6. 6. The last decade has illustrated vividlyboth faces of the multi-polar world.For much of the period, efficiencygains, stable prices and sustainedeconomic growth owed much toreduced economic distance andtighter interdependence of markets.Yet these very same forces have morerecently served to broaden and amplifythe current financial and economicturbulence. The events of 2008proved that no economy—howeverseemingly local or insulated—istruly immune from the forces of themulti-polar world. Economies havebeen rocked by a combination ofa credit crunch, slowing economicgrowth and volatility in prices andinput costs. Banks failed despite beingthousands of miles and dozens ofdecisions away from the underlyingbad investments. Record rises—andthen record falls—were seen in theprices of oil and other commodities.Emerging markets, along withdeveloped markets, are feeling theeffects of the current financial andeconomic turbulence, particularlyas investors adjust global portfolios.But with their growth anchoredin generally resilient economicfundamentals—including incomeand population growth, lowercosts and generally sound policy—emerging markets are expected togenerate all of the expansion inthe global economy in 2009.1Above all, for the company executive,recent events show that companystrategy cannot be divorced fromthe evolving multi-polar businessenvironment. Like it or not, globaleconomics affects companies’performance, and companies can nolonger sit on the sidelines. Ratherthan simply responding defensively—protecting their position in increasinglycontested markets—businesses canactively harness the multi-polarworld for their long-term benefit.For multinational companies, asfor national economies, marketsbeyond traditional borders cancushion the impact of a slowdownat home. A multi-polar approachcan give businesses the flexibilityto counter short-term pressureswhile better managing future risksand creating durable, competitivecost structures, all of which producecapacity for rapid expansion during arecovery. Therefore, it is crucial thatbusinesses understand and evaluatetheir options in exploiting economicgeography. By harnessing five dynamicdimensions—new consumers, talent,innovation, resource sustainability andcapital—multinational businesses canachieve long-term growth as well asshorter-term flexibility. (See page 7for more detail on these dimensions.)So how can businesses use the leversof the multi-polar world to achievehigh performance? To begin toanswer these questions, Accentureconducted extensive research into thegeographic strategies being followedby high-performance businessesacross a range of countries andindustries. (See pages 9 and 33 foran explanation of the criteria weuse to define high performance.) Wesurveyed 375 companies, including45 high-performance businesses. Oursurvey sampled companies in all majorMulti-polar world:Opportunity amidst volatility6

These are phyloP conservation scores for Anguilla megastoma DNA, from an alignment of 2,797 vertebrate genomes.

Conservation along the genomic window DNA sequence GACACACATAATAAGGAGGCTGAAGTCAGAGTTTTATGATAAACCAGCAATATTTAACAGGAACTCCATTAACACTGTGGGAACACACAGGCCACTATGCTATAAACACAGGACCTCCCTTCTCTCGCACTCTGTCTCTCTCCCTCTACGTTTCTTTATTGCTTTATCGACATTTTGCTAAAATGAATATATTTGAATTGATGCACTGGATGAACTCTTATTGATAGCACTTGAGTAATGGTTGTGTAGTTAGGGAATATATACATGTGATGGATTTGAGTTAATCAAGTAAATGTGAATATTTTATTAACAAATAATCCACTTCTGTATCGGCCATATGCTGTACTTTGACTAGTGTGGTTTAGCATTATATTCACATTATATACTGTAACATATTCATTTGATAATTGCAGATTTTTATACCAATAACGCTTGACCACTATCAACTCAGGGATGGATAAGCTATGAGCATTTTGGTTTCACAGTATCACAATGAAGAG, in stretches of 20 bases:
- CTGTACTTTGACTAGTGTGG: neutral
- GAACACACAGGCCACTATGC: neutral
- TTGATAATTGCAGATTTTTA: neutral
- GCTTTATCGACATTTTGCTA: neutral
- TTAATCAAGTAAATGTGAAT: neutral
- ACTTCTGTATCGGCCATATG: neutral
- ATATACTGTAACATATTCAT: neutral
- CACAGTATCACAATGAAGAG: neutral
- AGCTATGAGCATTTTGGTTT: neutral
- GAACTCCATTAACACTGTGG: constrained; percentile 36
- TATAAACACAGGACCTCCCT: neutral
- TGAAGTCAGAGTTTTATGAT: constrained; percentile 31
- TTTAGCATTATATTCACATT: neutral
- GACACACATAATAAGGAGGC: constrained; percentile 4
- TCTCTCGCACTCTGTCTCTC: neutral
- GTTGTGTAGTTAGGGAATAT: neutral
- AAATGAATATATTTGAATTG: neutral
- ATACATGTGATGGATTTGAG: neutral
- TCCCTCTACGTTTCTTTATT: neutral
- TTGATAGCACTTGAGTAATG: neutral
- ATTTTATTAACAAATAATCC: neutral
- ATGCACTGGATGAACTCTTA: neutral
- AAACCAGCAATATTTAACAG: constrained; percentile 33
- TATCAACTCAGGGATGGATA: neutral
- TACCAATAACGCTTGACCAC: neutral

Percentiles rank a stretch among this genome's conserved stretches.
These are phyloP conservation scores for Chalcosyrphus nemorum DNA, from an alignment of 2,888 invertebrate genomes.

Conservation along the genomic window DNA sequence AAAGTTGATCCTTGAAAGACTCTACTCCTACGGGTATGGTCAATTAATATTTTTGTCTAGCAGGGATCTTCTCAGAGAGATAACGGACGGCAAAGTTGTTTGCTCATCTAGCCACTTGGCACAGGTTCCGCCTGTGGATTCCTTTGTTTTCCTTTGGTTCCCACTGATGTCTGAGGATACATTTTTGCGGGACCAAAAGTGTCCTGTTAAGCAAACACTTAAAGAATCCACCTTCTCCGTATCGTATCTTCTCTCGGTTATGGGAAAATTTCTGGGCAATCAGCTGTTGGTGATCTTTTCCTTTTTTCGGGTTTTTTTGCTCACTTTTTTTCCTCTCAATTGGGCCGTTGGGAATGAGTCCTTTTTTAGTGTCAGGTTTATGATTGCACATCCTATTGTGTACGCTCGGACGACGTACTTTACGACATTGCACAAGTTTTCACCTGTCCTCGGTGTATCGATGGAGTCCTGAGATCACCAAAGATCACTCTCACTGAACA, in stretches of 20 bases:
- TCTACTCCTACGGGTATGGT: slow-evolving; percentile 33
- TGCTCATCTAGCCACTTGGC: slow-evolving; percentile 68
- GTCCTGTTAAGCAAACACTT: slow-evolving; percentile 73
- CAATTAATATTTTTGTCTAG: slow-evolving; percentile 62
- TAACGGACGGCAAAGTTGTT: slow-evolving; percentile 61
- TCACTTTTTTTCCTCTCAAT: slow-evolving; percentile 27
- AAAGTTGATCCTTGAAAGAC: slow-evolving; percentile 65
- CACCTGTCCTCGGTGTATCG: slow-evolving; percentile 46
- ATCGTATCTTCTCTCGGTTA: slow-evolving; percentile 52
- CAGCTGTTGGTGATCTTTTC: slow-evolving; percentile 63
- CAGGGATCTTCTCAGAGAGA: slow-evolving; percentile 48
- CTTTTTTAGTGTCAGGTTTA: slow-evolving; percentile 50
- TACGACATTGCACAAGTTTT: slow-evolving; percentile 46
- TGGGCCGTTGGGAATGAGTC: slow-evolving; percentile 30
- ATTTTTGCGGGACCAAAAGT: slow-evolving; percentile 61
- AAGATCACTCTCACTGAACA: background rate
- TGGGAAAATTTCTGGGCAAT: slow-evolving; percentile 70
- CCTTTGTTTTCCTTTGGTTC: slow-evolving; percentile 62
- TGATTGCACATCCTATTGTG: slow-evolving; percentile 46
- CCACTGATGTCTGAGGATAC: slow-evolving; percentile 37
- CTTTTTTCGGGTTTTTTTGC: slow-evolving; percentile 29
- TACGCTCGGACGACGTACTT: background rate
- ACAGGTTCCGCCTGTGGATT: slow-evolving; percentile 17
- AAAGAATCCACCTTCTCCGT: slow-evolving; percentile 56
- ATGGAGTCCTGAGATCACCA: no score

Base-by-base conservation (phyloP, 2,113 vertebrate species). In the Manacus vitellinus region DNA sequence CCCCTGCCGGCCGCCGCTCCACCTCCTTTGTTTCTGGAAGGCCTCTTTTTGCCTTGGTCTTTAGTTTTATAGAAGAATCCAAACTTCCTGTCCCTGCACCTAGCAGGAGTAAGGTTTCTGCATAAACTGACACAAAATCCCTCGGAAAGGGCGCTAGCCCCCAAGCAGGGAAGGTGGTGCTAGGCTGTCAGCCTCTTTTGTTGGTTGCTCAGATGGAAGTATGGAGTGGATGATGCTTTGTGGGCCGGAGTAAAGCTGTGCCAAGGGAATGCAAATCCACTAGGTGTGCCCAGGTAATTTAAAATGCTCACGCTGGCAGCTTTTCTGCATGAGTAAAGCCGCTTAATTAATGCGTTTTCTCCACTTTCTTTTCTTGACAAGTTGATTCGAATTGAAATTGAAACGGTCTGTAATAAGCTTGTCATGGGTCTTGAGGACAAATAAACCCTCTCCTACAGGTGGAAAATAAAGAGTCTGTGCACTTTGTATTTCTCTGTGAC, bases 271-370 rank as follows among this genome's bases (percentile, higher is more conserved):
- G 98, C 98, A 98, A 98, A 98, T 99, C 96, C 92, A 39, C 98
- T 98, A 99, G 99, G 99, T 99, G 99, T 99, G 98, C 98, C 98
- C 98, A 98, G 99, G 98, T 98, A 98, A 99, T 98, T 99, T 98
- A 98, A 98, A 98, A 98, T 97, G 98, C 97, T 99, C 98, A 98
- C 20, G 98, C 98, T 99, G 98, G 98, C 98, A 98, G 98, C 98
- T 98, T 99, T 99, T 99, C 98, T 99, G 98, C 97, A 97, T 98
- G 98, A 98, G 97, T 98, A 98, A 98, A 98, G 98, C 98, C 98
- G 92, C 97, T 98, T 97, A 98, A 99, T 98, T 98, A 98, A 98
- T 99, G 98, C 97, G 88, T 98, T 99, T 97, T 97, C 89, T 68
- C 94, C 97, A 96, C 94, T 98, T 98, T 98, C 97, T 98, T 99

7. 7. The multi-polarworldAccenture uses the term “multi-polar world” to describe the diffusionof economic power in the globaleconomy across a wider range ofregions and countries, underpinned bythe three key drivers of informationtechnology, greater economicopenness, and the growing size andreach of multinational companies.Many of these new poles of economicactivity and influence are to be foundin the emerging world—notablythe “Big 6” emerging economies(Brazil, China, India, Mexico, Russiaand South Korea)—but also includea wave of next-tier emergers.Together with the more establishedcenters of economic activity, theseeconomies are radically reshapingthe economic geography in whichbusinesses must operate. Accenturefirst explored the characteristicsand drivers of this new phase ofglobalization in its 2007 study titledThe Rise of the Multi-Polar World.The canvas of the multi-polar worldalso features a large and increasinglydiverse cast of public and privateplayers operating and competingalongside traditional, developed-market multinationals. Chief amongthese are the emerging-marketmultinationals, which have becomeincreasingly prominent as theyexpand their international activities.These companies were the subjectof Accenture’s 2008 study titledThe Rise of the Emerging-MarketMultinational. Sovereign wealthfunds—state-backed entities thatinvest surplus foreign reservesoverseas—have also become importantplayers in the arena of global capital.Accenture has identified fiveincreasingly competitive andinterdependent dimensions to themulti-polar world—new consumers,talent, innovation, resourcesustainability and capital—thatmultinational businesses can harnessfor short-term flexibility and long-term growth. These dimensionsmay be thought of as marketsspanning emerging and developedeconomies in which companiesoperate and need to compete.New consumersMany emerging markets continue toenjoy impressive growth in consumerspending, bolstered by long-termfundamentals such as populationgrowth, an emerging middle classof aspirational consumers, rising percapita incomes and greater creditavailability. Retail sales in Chinacontinue to grow at around 20 percentper year.2Goldman Sachs projects thatrising incomes could lift an additional2 billion people into the global middleclass—defined as those with annualincomes between US$6,000 andUS$30,000—by 2030.3These newsources of consumer spending can helpbusinesses counteract sagging demandin Western economies and build a baseof new consumers for the upturn.TalentWhile many Western economiesare grappling with the effects ofcontracting workforces and specializedskills shortages, emerging-marketworkforces are set to expanddramatically. Between 2008 and2015, the working-age population ofemerging economies is expected toincrease by more than 400 million,compared with an increase of only7 million in developed economies.4While the vast labor reserves ofChina and India have been amplychronicled by many commentators,less-well-known pockets of talenthave sprung up in many other partsof the emerging world. For example,more than half of Vietnam’s 84 millionpopulation is under 25 years old, 83percent of all graduates are science-based, and the country’s labor poolhas around 80,000 IT graduates, afigure increasing by 9,000 per year.5InnovationInnovation is no longer the exclusiveprovince of developed markets. Acombination of investment, educationand a strategic policy focus onnew technologies has spurred thedevelopment of new clusters ofinnovation in emerging economies.Witness the rise of nanotechnologiesand biotech in Beijing, digital mediaand genomics in Seoul, biofuels inBrazil and automotive technologiesin Poland. As companies look to drivenew sources of revenue during therecovery, a critical factor will betheir ability to distribute innovationactivities in a way that reflects thisfast-changing map of innovation.Resource sustainabilityAfter several years of soaring demandand record price levels backed in partby emerging-economy demand, globalcommodity prices have dramaticallyreversed direction as the economicslowdown squeezes demand. Whilerising commodity prices createdadditional costs for business, fallingprices may undermine investment inexploration and long-term supply, aswell as alternative sources, leadingto higher prices in the future. Eitherway, and with continued geopoliticaluncertainty and global trading ofcommodities, it is clear that a newera of chronic volatility in resourceprice levels has arrived. Thanks toglobal commodity markets andoptimized supply chains, companiesfeel the effects more quickly thanever before. At the same time, theprospect of a carbon-constrainedworld means that businesses will befaced with something closer to thefull economic cost of their resource-intensive activities. The challenge forcompanies sourcing critical inputs isto find the right balance of supplysecurity, price stability, efficiency gainsand decarbonization. The challengefor companies supplying resourcesis to help them find this balance.CapitalIn the aftermath of the sub-primefinancial crisis, companies needto survey the altered landscape ofinvestment capital sources. Poolsof capital are increasingly visiblein the emerging world—not only innascent capital markets but alsovia a new cast of players such asemerging-market multinationalsand sovereign wealth funds. Withapproximately US$5 trillion in assetsunder management,6sovereignwealth funds dwarf private equityand could reach US$10 trillion by2012,7according to some estimates.7